NPR recently published a story examining the origins of omnivore diets in humans. Evolution indicates our early ancestors enjoyed a plant-based diet until approximately 2.3 million years ago. The anthropologist interviewed, Leslie Aiello, believes meat-consumption was a significant factor in the evolution of humans, specifically with brain size. She says, “You can’t have a large brain and big guts at the same time.” Indicating that digestion (of plant-based foods) consumed so much energy that no energy was left to devote to the brain. The brain requires twenty times more energy than muscle of the same mass.

The article goes on to discuss cooking. Cooking, in addition to releasing flavor in food and killing pathogens, also makes food more digestible which therefore makes much of the energy more available.

Despite the pleasant closing to the article which argues what really makes us human is our ability to cook which therefore provides opportunity for us to gather as families and communities, to share labor, and to enjoy conversation, this is the type of article that pits omnivores against vegetarians. (Try a Google search for “can meat make us smarter.”)

Aiello’s comment that you can’t have a big brain and a big stomach is perplexing.  At first I thought perhaps our modern lifestyle makes such energy-dense foods such as meat obsolete (as a necessary part of our diet), but Aiello’s comment makes it sound that it is physically impossible to get enough energy to power our brains from plants alone. We know this isn’t true; there are plenty of smart, big-brained people in the world who consume a plant-based diet. Both their stomachs and their brains seem to get enough energy.

Is brain-size indicative of intelligence?

Even if it is assumed that Aiello is correct in attributing meat consumption to brain-size, this article doesn’t discuss how then (2.3 million years ago) relates to now.  Is meat consumption necessary to sustain our brains now?  Are calorically dense foods such as meat necessary when 68% percent of adult Americans are overweight and most lead sedentary lifestyles? How much meat was consumed by these early ancestors? Surely it was much less than today’s humans who have the benefit of agriculture (which began about 10,000 years ago) and the domestication of livestock (even more recent than agriculture.)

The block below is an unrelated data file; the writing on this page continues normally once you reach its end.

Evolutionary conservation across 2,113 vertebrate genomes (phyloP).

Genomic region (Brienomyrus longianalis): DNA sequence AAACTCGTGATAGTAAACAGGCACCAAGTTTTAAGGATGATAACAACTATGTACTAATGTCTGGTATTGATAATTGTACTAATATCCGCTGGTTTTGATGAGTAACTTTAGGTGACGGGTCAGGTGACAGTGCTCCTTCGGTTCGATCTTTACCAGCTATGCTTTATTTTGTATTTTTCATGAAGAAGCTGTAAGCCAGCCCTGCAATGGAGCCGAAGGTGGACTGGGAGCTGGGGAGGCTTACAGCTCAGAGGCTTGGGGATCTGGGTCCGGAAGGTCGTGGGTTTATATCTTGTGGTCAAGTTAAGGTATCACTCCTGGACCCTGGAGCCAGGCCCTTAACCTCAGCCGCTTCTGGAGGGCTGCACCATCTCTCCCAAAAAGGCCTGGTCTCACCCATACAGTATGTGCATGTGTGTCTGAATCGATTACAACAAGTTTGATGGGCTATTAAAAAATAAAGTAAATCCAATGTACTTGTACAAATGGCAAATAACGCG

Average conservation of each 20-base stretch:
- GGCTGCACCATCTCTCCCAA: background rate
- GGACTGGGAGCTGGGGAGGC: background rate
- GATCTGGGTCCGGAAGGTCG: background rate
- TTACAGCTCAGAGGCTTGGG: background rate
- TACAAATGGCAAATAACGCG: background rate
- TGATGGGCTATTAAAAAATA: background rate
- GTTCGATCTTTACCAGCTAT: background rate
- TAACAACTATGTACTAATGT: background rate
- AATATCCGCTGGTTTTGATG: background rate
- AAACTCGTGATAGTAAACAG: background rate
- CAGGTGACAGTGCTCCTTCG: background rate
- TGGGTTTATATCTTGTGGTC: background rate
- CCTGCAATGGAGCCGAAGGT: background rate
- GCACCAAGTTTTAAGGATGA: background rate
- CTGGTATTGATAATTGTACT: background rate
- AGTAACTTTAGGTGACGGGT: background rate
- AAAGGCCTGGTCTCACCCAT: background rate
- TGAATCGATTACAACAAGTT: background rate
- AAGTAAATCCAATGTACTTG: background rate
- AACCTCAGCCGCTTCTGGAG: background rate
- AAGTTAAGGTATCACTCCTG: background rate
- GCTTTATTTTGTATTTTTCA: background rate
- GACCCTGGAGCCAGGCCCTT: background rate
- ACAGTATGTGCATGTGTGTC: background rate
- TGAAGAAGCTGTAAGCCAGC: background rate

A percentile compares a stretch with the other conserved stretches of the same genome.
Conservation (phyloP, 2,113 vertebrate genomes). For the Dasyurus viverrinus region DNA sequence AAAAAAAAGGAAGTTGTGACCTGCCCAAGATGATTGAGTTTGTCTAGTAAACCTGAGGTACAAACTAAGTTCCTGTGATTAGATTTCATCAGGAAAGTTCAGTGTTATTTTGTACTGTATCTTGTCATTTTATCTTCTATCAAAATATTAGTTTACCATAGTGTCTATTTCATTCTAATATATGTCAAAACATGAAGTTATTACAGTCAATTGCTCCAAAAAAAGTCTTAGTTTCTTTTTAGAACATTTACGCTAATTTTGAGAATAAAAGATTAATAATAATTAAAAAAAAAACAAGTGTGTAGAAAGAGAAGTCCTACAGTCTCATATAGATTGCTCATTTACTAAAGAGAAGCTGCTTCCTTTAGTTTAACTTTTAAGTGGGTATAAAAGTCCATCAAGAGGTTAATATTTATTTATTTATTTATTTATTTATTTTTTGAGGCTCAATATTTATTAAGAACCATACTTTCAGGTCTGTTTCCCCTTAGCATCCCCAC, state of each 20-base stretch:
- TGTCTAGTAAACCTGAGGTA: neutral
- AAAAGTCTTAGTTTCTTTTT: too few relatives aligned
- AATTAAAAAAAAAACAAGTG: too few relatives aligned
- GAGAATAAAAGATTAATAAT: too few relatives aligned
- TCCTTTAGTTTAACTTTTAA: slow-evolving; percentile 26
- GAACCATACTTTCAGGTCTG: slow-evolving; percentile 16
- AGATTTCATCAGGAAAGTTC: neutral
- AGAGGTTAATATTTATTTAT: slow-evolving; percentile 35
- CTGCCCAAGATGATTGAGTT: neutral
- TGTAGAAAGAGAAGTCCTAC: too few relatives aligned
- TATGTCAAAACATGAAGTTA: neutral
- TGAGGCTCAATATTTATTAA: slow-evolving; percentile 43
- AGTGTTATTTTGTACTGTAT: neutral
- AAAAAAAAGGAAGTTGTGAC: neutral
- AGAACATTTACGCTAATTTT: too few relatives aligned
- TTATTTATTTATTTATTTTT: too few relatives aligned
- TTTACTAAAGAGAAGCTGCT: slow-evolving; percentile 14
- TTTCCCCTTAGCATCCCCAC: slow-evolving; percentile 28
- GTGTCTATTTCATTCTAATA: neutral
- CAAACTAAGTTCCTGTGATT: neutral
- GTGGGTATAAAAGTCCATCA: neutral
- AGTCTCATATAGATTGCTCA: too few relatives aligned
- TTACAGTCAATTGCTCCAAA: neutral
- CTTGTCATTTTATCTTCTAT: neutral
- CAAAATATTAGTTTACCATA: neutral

This article left me with more questions than answers.


Food For Thought: Does Meat Make Us Smarter?
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2 thoughts on “Food For Thought: Does Meat Make Us Smarter?

  • August 12, 2010 at 12:28 am

    I wonder if you have read that book Eating Animals by Jonathan Safran Foer? It’s surprisingly good. I almost didn’t pick it up because I’m pretty much a vegetarian for life, and I don’t care to discuss the issue with omnivores in general, but I’ve gotten quite a bit more out of it than I expected. I’d be interested in hearing your thoughts on it if you’ve read it. My biggest reservation is that I think only people who agree will bother to read it, and then it’s just preaching to the choir.

  • August 16, 2010 at 6:01 pm

    Thanks Jess. I haven’t read it, but will. I’ve read very little discussing the moral and ethical implications of eating animals (I think part of Foer’s book goes into this?).

    Your comment, “I don’t care to discuss the issue with omnivores in general,” resonates with me. People can be awfully defensive. Ignorance is bliss . . . .

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